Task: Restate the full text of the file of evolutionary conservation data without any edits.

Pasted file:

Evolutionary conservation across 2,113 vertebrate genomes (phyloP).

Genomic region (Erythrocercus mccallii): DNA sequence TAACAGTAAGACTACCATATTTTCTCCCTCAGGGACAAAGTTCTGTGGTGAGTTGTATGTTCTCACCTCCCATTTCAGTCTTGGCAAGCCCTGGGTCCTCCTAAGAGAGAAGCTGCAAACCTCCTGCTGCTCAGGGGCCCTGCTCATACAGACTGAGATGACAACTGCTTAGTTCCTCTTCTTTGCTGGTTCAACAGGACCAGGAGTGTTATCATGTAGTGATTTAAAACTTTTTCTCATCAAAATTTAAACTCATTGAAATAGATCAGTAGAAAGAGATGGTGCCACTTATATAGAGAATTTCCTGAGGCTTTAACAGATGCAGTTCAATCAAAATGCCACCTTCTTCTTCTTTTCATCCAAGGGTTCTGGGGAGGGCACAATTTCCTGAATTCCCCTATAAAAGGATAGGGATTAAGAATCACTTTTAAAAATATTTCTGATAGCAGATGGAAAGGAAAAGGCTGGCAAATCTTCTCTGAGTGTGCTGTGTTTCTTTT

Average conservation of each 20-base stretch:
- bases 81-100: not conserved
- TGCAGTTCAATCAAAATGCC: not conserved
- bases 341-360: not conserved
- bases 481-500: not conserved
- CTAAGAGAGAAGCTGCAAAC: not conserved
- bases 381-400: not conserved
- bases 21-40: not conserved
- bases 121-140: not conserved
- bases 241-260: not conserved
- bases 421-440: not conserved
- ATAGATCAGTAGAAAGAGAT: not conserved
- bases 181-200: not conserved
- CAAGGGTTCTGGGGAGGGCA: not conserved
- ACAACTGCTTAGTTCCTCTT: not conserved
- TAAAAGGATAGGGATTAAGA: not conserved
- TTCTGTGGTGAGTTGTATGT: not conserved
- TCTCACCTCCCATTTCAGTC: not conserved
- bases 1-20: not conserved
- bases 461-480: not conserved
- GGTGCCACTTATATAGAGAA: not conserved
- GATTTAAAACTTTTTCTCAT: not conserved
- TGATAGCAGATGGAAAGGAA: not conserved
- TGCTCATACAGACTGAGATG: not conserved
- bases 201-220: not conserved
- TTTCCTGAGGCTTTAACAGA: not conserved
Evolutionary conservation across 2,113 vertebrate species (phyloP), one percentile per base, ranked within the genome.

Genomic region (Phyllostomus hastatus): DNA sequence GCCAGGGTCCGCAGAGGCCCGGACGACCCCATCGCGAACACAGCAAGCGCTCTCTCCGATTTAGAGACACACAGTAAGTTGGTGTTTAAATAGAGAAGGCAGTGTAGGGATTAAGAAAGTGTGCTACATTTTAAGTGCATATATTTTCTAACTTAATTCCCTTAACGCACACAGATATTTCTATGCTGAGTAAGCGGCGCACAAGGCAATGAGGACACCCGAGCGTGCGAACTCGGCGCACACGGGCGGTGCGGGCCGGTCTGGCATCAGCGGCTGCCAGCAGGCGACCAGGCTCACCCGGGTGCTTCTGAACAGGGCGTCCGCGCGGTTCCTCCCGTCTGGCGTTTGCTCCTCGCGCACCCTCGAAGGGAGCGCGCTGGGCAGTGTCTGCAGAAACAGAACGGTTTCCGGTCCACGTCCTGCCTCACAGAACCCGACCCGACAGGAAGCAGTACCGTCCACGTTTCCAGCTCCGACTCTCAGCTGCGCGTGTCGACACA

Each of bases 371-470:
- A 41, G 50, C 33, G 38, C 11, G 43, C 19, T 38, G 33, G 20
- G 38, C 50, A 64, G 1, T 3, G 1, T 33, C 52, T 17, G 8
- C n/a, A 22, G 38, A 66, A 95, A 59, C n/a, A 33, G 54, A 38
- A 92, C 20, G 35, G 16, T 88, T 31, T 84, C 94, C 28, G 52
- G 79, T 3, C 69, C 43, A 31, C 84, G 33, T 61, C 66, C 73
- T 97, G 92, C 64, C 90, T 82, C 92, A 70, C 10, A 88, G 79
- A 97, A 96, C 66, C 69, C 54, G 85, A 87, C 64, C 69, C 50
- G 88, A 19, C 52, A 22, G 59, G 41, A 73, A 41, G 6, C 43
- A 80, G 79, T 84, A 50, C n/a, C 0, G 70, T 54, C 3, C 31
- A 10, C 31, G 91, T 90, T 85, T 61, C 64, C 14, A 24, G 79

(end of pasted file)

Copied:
Evolutionary conservation across 2,113 vertebrate genomes (phyloP).

Genomic region (Erythrocercus mccallii): DNA sequence TAACAGTAAGACTACCATATTTTCTCCCTCAGGGACAAAGTTCTGTGGTGAGTTGTATGTTCTCACCTCCCATTTCAGTCTTGGCAAGCCCTGGGTCCTCCTAAGAGAGAAGCTGCAAACCTCCTGCTGCTCAGGGGCCCTGCTCATACAGACTGAGATGACAACTGCTTAGTTCCTCTTCTTTGCTGGTTCAACAGGACCAGGAGTGTTATCATGTAGTGATTTAAAACTTTTTCTCATCAAAATTTAAACTCATTGAAATAGATCAGTAGAAAGAGATGGTGCCACTTATATAGAGAATTTCCTGAGGCTTTAACAGATGCAGTTCAATCAAAATGCCACCTTCTTCTTCTTTTCATCCAAGGGTTCTGGGGAGGGCACAATTTCCTGAATTCCCCTATAAAAGGATAGGGATTAAGAATCACTTTTAAAAATATTTCTGATAGCAGATGGAAAGGAAAAGGCTGGCAAATCTTCTCTGAGTGTGCTGTGTTTCTTTT

Average conservation of each 20-base stretch:
- bases 81-100: not conserved
- TGCAGTTCAATCAAAATGCC: not conserved
- bases 341-360: not conserved
- bases 481-500: not conserved
- CTAAGAGAGAAGCTGCAAAC: not conserved
- bases 381-400: not conserved
- bases 21-40: not conserved
- bases 121-140: not conserved
- bases 241-260: not conserved
- bases 421-440: not conserved
- ATAGATCAGTAGAAAGAGAT: not conserved
- bases 181-200: not conserved
- CAAGGGTTCTGGGGAGGGCA: not conserved
- ACAACTGCTTAGTTCCTCTT: not conserved
- TAAAAGGATAGGGATTAAGA: not conserved
- TTCTGTGGTGAGTTGTATGT: not conserved
- TCTCACCTCCCATTTCAGTC: not conserved
- bases 1-20: not conserved
- bases 461-480: not conserved
- GGTGCCACTTATATAGAGAA: not conserved
- GATTTAAAACTTTTTCTCAT: not conserved
- TGATAGCAGATGGAAAGGAA: not conserved
- TGCTCATACAGACTGAGATG: not conserved
- bases 201-220: not conserved
- TTTCCTGAGGCTTTAACAGA: not conserved
Evolutionary conservation across 2,113 vertebrate species (phyloP), one percentile per base, ranked within the genome.

Genomic region (Phyllostomus hastatus): DNA sequence GCCAGGGTCCGCAGAGGCCCGGACGACCCCATCGCGAACACAGCAAGCGCTCTCTCCGATTTAGAGACACACAGTAAGTTGGTGTTTAAATAGAGAAGGCAGTGTAGGGATTAAGAAAGTGTGCTACATTTTAAGTGCATATATTTTCTAACTTAATTCCCTTAACGCACACAGATATTTCTATGCTGAGTAAGCGGCGCACAAGGCAATGAGGACACCCGAGCGTGCGAACTCGGCGCACACGGGCGGTGCGGGCCGGTCTGGCATCAGCGGCTGCCAGCAGGCGACCAGGCTCACCCGGGTGCTTCTGAACAGGGCGTCCGCGCGGTTCCTCCCGTCTGGCGTTTGCTCCTCGCGCACCCTCGAAGGGAGCGCGCTGGGCAGTGTCTGCAGAAACAGAACGGTTTCCGGTCCACGTCCTGCCTCACAGAACCCGACCCGACAGGAAGCAGTACCGTCCACGTTTCCAGCTCCGACTCTCAGCTGCGCGTGTCGACACA

Each of bases 371-470:
- A 41, G 50, C 33, G 38, C 11, G 43, C 19, T 38, G 33, G 20
- G 38, C 50, A 64, G 1, T 3, G 1, T 33, C 52, T 17, G 8
- C n/a, A 22, G 38, A 66, A 95, A 59, C n/a, A 33, G 54, A 38
- A 92, C 20, G 35, G 16, T 88, T 31, T 84, C 94, C 28, G 52
- G 79, T 3, C 69, C 43, A 31, C 84, G 33, T 61, C 66, C 73
- T 97, G 92, C 64, C 90, T 82, C 92, A 70, C 10, A 88, G 79
- A 97, A 96, C 66, C 69, C 54, G 85, A 87, C 64, C 69, C 50
- G 88, A 19, C 52, A 22, G 59, G 41, A 73, A 41, G 6, C 43
- A 80, G 79, T 84, A 50, C n/a, C 0, G 70, T 54, C 3, C 31
- A 10, C 31, G 91, T 90, T 85, T 61, C 64, C 14, A 24, G 79